We may be feisty, radical, liberal in our politics, but for a magazine like The Nation, change doesn’t always come easy. If you don’t know us well—or at all!The Nation is the oldest continuously published weekly in the country, in print every week since 1865. Next month will mark our 145th anniversary! (Some days i feel that old!) But if survival is the ultimate sign of success, we are proud of our age. There are several reasons for our success: for one, we consider the enterprise a cause as much as a business—and we prize our history and tradition; another is a crackerjack biz staff; and yet another, our subscribers are opinionated and very, very loyal—in fact we have some sixty community-based discussion groups nationwide.

So we’ve spent a lot of time thinking in this last couple years about how The Nation can embrace the changes roiling our industry—and still stay true to the values which have kept us strong for 145 years. We’ve been thinking about how we use the new platforms—and still do the work that has real impact?

As The Nation‘s second woman editor and publisher, I’ve decided to go for it! Embrace change. Revel in all its complexity—even while, like some of you,  I may wake up every morning with more questions than answers. Anyone who tells you they have all the answers, tell ’em to go take a hike–on the Appalachian Trail.

After a hardnosed, rigorous planning process about our digital future, The Nation has jumped headlong into building a first-class digital profile. If you’re reading The Nation today, it’s likely you’re reading it on your smartphone or on your Kindle, where we were an "early adopter," and remain a dramatically higher-ranked magazine there than on newsstands. It’s far more likely that new readers find us on Twitter than in a bookstore, and I’m getting blog comments (some nasty, some nice…) from all over the country and all over the world.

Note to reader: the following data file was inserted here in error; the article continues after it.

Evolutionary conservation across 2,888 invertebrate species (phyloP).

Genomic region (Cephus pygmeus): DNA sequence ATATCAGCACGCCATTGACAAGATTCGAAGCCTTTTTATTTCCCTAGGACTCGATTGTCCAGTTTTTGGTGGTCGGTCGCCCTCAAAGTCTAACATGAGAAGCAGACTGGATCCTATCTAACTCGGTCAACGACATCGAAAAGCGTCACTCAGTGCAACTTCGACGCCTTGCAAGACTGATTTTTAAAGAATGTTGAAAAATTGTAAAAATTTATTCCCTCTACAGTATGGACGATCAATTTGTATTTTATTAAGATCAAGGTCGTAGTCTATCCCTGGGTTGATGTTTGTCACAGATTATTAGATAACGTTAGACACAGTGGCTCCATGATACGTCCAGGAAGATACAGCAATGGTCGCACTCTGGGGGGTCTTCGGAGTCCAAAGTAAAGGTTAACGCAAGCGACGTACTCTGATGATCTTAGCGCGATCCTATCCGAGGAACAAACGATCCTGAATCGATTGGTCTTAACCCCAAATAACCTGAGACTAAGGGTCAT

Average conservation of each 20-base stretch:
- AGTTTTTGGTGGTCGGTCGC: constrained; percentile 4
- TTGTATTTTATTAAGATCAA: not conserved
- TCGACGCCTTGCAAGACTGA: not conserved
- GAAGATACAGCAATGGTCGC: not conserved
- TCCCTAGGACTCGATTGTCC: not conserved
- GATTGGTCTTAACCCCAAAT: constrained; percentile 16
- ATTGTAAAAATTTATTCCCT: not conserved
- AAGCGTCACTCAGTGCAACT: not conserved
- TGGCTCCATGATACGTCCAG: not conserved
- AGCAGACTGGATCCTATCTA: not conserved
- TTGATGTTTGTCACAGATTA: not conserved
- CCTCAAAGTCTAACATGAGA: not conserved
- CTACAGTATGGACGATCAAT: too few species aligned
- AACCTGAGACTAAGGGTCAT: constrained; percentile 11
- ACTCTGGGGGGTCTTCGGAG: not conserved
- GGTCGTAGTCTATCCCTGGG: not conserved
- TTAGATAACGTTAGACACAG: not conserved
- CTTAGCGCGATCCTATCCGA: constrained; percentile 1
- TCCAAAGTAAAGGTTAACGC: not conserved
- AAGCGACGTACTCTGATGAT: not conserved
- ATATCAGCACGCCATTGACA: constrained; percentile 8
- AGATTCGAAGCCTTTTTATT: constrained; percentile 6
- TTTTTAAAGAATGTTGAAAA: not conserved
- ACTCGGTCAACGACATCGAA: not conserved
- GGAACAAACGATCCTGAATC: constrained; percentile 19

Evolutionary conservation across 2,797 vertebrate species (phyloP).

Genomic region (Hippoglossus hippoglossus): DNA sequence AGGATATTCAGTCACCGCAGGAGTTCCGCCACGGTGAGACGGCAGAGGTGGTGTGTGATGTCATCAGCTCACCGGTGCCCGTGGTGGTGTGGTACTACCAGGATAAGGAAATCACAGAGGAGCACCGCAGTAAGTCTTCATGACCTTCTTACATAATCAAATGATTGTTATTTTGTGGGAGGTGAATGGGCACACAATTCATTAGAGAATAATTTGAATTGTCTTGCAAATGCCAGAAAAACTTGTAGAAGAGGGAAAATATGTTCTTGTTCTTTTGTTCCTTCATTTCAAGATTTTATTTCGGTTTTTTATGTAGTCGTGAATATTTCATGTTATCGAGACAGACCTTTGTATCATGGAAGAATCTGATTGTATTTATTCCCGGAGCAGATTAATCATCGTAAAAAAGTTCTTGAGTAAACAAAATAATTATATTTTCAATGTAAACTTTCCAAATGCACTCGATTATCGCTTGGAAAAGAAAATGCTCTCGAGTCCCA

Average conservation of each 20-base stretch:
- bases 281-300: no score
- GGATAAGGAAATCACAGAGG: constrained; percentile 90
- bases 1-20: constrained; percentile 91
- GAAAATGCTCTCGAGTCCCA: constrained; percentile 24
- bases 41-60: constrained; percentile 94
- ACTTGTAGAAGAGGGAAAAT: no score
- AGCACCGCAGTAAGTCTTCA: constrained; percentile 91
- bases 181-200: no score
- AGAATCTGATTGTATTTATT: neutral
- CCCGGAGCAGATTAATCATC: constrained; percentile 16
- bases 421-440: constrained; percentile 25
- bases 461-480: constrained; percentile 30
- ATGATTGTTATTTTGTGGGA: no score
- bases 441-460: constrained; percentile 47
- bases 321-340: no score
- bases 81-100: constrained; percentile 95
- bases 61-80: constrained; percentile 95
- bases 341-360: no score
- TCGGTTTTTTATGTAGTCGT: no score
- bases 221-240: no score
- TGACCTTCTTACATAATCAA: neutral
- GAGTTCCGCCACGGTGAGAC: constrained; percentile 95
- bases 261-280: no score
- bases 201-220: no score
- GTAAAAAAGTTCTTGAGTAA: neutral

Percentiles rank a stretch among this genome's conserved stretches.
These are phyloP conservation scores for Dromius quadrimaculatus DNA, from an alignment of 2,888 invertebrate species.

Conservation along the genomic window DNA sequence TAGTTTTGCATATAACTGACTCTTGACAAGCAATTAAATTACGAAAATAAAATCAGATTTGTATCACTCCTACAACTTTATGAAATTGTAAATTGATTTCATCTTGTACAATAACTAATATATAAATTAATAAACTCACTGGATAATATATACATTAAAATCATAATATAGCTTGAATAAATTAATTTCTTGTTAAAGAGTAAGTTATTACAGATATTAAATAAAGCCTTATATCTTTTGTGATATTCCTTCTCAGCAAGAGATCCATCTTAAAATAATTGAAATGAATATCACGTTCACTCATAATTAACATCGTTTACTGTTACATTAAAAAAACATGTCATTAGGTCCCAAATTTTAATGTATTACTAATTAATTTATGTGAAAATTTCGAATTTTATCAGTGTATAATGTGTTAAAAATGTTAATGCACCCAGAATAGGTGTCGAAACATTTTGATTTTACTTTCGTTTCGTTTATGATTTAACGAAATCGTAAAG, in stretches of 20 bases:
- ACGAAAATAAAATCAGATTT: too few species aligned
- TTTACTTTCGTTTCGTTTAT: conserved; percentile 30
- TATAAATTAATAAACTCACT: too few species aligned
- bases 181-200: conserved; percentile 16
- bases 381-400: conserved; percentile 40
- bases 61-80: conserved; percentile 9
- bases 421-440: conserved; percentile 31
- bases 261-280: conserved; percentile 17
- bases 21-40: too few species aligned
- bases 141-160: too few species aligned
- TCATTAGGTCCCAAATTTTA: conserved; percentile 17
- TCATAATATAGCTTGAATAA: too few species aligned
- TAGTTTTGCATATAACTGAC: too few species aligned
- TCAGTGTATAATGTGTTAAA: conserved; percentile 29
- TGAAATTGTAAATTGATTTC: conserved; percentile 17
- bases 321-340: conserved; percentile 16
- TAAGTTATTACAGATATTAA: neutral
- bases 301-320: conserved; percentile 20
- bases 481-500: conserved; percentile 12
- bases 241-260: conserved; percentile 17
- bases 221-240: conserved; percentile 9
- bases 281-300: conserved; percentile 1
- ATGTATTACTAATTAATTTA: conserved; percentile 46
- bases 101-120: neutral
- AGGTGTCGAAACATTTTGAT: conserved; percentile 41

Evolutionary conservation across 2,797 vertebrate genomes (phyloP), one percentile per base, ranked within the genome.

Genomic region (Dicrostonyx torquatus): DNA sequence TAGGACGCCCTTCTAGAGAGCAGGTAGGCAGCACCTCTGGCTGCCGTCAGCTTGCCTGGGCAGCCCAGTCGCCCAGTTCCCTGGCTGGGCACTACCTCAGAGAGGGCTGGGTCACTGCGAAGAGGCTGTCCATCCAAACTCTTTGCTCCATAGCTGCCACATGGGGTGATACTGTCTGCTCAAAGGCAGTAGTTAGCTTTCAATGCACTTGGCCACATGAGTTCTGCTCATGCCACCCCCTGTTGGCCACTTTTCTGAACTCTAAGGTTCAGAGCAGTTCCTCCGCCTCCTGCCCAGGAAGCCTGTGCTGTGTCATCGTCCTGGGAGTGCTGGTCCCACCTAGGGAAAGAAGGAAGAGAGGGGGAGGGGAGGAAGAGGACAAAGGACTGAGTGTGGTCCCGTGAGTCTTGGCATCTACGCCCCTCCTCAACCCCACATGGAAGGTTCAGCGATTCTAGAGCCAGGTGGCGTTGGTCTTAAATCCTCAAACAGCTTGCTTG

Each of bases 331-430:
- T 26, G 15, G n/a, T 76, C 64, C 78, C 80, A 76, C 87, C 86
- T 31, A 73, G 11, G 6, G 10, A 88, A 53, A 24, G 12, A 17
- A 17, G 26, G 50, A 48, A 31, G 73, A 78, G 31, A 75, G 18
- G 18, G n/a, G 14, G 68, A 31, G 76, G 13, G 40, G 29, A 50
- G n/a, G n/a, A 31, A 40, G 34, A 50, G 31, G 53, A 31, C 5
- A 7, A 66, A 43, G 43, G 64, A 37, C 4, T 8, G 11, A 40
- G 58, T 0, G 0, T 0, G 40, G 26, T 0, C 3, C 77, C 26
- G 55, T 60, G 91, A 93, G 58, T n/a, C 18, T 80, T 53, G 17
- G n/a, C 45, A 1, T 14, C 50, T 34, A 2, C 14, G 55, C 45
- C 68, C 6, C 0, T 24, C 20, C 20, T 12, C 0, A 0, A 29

What we’re trying to do on those platforms is something a little different—and something i hope can chart a course forward for independent journalism in the digital age. We’re adapting these new media tools to amplify our unique form of journalism: investigative reporting that speaks truth to power; informed opinion journalism; critical analysis of politics and news; and lively, intelligent coverage of books, culture and the arts. In short: whether its a 140-character tweet, a blog post on your iphone or the cover story in the latest print edition, we’re committed to first-class, fact-checked, well-edited independent journalism.

We’re also committed to community building—and The Nation‘s new website has a robust community section. In fact, this fall we’re launching a feature where Nation readers—who are deeply engaged in politics and activism—can host and launch their own online activism campaigns through our website. And underlying this digital democracy is our website built on the open-source platform "Drupal."

I love that name–Drupal! It sounds like The Hobbit meets Avatar. Talking names of gadgets: you knew there were way too few women in the high command over at Apple when they come out with the iPad!  But we women at the Nation took it in stride and just last month we took the bull by the horns and launched a new ipad/iphone friendly app last month, the first of several from The Nation. We’re told that its already in the top 300 best-selling paid apps internationally, sold in over twenty-five countries—in its first few weeks alone!